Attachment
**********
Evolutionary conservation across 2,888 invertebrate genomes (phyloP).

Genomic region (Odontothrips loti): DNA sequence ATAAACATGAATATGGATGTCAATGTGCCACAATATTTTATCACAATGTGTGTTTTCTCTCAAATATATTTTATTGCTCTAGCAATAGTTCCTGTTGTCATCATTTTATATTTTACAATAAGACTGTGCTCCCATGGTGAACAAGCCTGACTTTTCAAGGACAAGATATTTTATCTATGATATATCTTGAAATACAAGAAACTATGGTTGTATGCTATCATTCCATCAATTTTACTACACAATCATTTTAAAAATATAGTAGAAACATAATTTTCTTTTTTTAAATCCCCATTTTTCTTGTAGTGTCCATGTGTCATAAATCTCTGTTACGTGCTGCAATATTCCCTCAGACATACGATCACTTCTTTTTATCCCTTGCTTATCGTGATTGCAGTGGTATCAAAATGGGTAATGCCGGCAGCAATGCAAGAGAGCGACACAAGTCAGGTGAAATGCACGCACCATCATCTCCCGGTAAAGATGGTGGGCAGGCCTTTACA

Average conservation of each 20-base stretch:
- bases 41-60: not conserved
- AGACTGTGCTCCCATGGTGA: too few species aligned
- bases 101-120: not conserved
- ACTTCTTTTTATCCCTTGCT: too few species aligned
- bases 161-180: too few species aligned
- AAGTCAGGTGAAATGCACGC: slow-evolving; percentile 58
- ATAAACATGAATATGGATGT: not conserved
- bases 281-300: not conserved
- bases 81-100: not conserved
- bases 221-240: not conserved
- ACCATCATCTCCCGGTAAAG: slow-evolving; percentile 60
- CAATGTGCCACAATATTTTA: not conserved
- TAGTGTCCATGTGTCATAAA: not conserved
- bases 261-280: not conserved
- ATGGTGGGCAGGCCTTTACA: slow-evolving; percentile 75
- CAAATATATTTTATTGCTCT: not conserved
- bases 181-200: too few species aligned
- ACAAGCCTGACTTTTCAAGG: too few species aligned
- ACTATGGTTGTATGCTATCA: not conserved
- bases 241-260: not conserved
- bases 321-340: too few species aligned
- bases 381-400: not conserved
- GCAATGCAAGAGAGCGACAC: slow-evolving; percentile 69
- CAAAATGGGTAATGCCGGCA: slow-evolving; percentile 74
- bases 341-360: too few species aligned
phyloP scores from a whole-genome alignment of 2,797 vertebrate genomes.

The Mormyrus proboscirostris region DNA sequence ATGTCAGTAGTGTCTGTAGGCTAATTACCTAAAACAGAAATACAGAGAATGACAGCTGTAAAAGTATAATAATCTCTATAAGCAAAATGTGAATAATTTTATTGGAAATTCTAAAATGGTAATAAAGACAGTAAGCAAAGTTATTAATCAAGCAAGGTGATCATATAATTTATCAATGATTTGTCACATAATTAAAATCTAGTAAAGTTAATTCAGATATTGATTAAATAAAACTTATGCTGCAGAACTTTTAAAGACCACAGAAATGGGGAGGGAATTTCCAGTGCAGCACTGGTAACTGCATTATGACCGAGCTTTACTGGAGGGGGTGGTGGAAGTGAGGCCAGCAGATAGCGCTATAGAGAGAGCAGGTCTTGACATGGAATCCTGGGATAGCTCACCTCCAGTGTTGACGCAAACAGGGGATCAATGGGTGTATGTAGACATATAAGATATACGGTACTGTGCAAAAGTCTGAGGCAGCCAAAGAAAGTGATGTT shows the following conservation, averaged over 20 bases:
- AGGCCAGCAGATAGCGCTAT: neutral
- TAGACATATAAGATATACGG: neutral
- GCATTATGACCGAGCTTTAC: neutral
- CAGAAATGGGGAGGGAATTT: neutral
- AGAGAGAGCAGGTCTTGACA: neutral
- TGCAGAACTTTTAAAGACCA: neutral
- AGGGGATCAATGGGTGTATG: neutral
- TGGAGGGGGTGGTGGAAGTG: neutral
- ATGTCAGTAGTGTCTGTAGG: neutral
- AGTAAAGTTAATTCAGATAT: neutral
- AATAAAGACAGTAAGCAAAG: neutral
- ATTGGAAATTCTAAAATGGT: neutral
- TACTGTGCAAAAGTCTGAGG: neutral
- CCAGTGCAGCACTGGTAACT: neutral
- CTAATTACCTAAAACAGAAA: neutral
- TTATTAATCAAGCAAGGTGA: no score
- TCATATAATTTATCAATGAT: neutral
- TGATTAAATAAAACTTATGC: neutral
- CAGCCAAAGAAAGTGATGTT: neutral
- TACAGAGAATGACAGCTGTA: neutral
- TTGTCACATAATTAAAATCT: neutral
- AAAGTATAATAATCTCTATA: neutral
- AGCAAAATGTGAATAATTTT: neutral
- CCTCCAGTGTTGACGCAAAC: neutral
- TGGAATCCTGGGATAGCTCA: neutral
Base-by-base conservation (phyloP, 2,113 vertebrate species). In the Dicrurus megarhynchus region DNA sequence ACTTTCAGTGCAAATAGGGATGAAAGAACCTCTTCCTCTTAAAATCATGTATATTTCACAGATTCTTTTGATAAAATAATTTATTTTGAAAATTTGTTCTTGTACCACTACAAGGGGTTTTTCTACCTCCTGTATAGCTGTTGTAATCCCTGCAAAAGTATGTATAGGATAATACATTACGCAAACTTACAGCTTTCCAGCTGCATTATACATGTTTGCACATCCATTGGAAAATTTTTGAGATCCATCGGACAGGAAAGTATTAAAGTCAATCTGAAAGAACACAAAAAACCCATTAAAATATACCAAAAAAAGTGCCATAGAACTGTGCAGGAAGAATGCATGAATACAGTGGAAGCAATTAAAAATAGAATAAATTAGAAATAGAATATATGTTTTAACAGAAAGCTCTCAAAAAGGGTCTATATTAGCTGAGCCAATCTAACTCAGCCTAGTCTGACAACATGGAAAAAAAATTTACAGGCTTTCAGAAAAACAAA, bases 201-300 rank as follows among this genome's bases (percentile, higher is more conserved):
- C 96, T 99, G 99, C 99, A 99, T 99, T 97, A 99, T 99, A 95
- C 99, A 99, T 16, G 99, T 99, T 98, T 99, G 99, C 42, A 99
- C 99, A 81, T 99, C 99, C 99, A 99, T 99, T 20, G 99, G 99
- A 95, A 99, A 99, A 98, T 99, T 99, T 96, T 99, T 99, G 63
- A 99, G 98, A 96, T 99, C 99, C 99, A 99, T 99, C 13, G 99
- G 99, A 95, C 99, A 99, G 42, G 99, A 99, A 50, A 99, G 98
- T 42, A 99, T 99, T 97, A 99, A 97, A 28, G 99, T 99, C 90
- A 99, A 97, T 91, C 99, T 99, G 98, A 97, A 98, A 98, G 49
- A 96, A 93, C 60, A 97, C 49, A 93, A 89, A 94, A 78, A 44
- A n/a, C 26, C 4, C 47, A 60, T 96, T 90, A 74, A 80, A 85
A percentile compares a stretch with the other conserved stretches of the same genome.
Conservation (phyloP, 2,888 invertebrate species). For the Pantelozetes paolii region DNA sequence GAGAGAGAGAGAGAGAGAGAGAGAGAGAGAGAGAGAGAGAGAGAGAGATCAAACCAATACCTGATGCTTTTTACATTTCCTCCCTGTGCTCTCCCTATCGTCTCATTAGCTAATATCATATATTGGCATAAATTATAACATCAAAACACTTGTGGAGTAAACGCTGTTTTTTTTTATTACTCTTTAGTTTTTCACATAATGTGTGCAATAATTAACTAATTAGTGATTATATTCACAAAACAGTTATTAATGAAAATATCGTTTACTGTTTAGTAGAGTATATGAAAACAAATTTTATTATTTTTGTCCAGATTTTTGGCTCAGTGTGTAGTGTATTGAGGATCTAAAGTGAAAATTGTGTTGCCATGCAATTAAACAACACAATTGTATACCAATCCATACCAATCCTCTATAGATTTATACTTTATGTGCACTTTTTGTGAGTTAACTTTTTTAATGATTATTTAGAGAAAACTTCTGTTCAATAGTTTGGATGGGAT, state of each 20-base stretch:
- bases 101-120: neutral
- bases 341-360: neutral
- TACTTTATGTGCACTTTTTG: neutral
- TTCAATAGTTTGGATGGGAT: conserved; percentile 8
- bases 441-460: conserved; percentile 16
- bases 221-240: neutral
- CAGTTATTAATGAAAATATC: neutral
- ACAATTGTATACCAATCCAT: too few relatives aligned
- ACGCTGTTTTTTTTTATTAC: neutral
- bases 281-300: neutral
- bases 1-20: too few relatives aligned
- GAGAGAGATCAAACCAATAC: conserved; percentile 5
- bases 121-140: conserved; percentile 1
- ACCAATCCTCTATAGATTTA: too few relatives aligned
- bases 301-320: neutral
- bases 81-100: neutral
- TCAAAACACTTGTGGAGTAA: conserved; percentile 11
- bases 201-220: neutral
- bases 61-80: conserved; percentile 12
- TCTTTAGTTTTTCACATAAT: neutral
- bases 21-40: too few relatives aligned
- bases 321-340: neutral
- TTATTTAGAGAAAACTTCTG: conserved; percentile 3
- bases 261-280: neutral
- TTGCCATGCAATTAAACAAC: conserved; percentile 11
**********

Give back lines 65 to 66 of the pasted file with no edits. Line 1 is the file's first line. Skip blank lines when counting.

- A 96, A 93, C 60, A 97, C 49, A 93, A 89, A 94, A 78, A 44
- A n/a, C 26, C 4, C 47, A 60, T 96, T 90, A 74, A 80, A 85